Mortgage rates are improving slightly after the Federal Reserve’s June 2015 meeting. The central banker reported that economic expansion has “expanded moderately” during April in May. During the post-meeting press release the central banker also stated that key inflation rates persist below the Fed’s target range of two percent. There were no material changes from the April Fed statement; also added was that there is little reason to expect the Fed Funds Rate to be raised after the next meeting as well. Mortgage-backed securities market responded to the Fed statement favorably, improving mortgage rates.


For the 53rd straight meeting, the Federal Open Market Committee voted to leave the Fed Funds Rate unchanged, remaining near 0.000 percent. This also extended the Federal Reserve’s highly accommodative fiscal policy by another six weeks. Wall Street was not surprised with a 10 to 0 vote. Investors have assumed that the Fed Funds Rate will remain near zero percent as long as economic developments stay warrant, and lately there has been little reason to raise the benchmark rate. The Fed also announced that there has been moderate household spending and business fixed investments stayed “soft”. Additionally, it commented that the housing market has continued to show improvement nationwide.


Over the past six weeks, the pace of job growth with the national unemployment rate has remained mostly unchanged and near its lowest point in seven years. In the past decade, more than 10 million jobs have been added to the U.S. economy, and it expected to grow continuing into Q3. One of the Fed’s two main charters, as we spoke about in last week’s article, is to maximize employment in the U.S. The other charter is to maintain a constant inflation rate. Lately, inflation rates have no advanced in the way that the Fed had expected it might. The Federal Reserve believes that inflation should run near 2% to promote a healthy economy for the U.S. Of late, inflation rates have remained closer to 1 percent. Falling energy prices have put downward pressure on inflation rates, making it more and more challenging to close in on 2 percent. Low inflation rates, in turn promote low mortgage rates, which is one of the reasons why today’s mortgage interest rates are now improving.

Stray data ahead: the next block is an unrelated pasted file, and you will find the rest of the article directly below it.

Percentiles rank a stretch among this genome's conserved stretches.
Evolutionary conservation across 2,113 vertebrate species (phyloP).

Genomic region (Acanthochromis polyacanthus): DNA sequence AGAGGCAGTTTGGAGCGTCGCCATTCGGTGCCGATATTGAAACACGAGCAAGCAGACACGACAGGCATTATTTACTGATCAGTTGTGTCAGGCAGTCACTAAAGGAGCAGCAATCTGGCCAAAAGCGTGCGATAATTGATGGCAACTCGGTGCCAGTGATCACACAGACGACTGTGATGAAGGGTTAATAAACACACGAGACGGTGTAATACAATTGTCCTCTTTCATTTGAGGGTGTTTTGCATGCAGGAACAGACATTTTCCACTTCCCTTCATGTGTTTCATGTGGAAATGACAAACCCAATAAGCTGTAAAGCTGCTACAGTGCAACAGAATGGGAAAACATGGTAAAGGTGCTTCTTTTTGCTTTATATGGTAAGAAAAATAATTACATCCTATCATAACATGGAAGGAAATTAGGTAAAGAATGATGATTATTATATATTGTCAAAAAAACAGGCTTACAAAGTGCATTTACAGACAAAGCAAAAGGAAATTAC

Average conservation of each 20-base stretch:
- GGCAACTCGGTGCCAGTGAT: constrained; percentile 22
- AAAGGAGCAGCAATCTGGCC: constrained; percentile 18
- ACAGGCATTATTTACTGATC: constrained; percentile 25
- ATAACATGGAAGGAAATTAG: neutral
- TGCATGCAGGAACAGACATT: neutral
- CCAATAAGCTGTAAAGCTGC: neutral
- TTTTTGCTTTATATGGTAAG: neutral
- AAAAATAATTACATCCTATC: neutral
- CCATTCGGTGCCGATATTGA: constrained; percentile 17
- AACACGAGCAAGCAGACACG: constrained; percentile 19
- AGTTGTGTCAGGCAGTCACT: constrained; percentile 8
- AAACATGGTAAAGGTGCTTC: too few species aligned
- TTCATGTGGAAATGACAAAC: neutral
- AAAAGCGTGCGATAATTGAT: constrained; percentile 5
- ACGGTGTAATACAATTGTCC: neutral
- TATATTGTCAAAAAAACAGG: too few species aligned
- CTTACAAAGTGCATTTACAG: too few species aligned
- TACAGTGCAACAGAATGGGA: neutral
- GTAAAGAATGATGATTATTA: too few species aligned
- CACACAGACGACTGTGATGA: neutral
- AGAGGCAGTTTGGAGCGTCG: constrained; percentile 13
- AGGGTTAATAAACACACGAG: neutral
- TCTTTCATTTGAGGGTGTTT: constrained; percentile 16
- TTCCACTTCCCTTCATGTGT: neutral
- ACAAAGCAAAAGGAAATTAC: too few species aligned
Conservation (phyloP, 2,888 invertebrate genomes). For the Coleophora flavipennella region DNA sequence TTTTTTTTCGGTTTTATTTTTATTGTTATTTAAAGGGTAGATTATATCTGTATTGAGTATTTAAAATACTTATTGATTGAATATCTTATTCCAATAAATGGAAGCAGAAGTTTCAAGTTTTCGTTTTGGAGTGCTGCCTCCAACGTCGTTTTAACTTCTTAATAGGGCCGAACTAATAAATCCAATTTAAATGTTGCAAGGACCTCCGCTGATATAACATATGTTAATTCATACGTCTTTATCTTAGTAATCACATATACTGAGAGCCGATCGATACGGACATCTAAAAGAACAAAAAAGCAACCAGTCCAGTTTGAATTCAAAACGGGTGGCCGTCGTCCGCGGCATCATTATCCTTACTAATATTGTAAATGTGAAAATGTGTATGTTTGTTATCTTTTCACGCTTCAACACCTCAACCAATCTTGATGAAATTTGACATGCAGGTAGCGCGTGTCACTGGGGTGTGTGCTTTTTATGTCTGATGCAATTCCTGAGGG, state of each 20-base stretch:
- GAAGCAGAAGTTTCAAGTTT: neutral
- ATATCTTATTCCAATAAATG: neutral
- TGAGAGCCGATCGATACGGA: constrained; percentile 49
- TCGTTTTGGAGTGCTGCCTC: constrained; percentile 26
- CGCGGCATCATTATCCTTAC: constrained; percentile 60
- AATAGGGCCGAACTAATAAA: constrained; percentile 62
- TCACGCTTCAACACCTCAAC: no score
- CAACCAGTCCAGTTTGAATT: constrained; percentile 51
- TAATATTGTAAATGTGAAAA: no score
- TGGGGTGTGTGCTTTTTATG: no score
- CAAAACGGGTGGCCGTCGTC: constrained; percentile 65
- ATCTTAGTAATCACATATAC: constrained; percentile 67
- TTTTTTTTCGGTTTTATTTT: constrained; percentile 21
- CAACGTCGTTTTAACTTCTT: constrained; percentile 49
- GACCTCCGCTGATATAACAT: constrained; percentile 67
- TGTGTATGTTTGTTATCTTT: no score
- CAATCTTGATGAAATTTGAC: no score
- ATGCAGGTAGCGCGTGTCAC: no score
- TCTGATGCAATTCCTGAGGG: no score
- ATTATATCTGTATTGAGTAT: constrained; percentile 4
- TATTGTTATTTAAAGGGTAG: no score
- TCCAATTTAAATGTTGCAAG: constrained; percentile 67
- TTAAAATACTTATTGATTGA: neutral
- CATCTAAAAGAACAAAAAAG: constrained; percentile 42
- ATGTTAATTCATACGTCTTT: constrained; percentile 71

In October of 2014, the Federal Reserve announced the end of its third quantitative easing round, known as QE3. The Fed first announced QE3 in September of 2012, saying it would purchase $85 Billion in long-term bonds monthly. They would split their funds between U.S. Treasury bonds and mortgage-backed securities. As a purchaser of bonds, the Fed aimed to raise demand for long-term bonds, which in turn, would cause their prices to fall. For consumers, this would result in lower mortgage rates from banks and brokers. QE3 was a success and within weeks of its launch, mortgage rates had dropped to their lowest point ever and refinancing surged.


Throughout 2014, though, the Fed gradually phased out QE3, $10 billion at a time until there was nothing left to “taper”. The artificial cap on interest rates had been removed. Yet, interest rates continue to drop today and have now reached near their lowest levels in almost two years.


As the Federal Reserve has exited the mortgage-backed securities market, foreign and domestic buyers have sought the safety of the mortgage-backed bonds, which are backed by the U.S. government; and, have snapped up dollar-denominated assets, which is includes all MBS produced by Fannie Mae, Freddie Mac, and Ginnie Mae.


So long as inflation rates remain low, demand for mortgage-backed securities should remain high which should help to hold mortgage interest rates down.


Today’s mortgage applicants are getting quotes in the high 3-percent range with equally low APR. Purchasing power is up to close to 10 percent from the start of last year and, literally, millions of U.S. homeowners are now “in the money” to refinance to lower rates.


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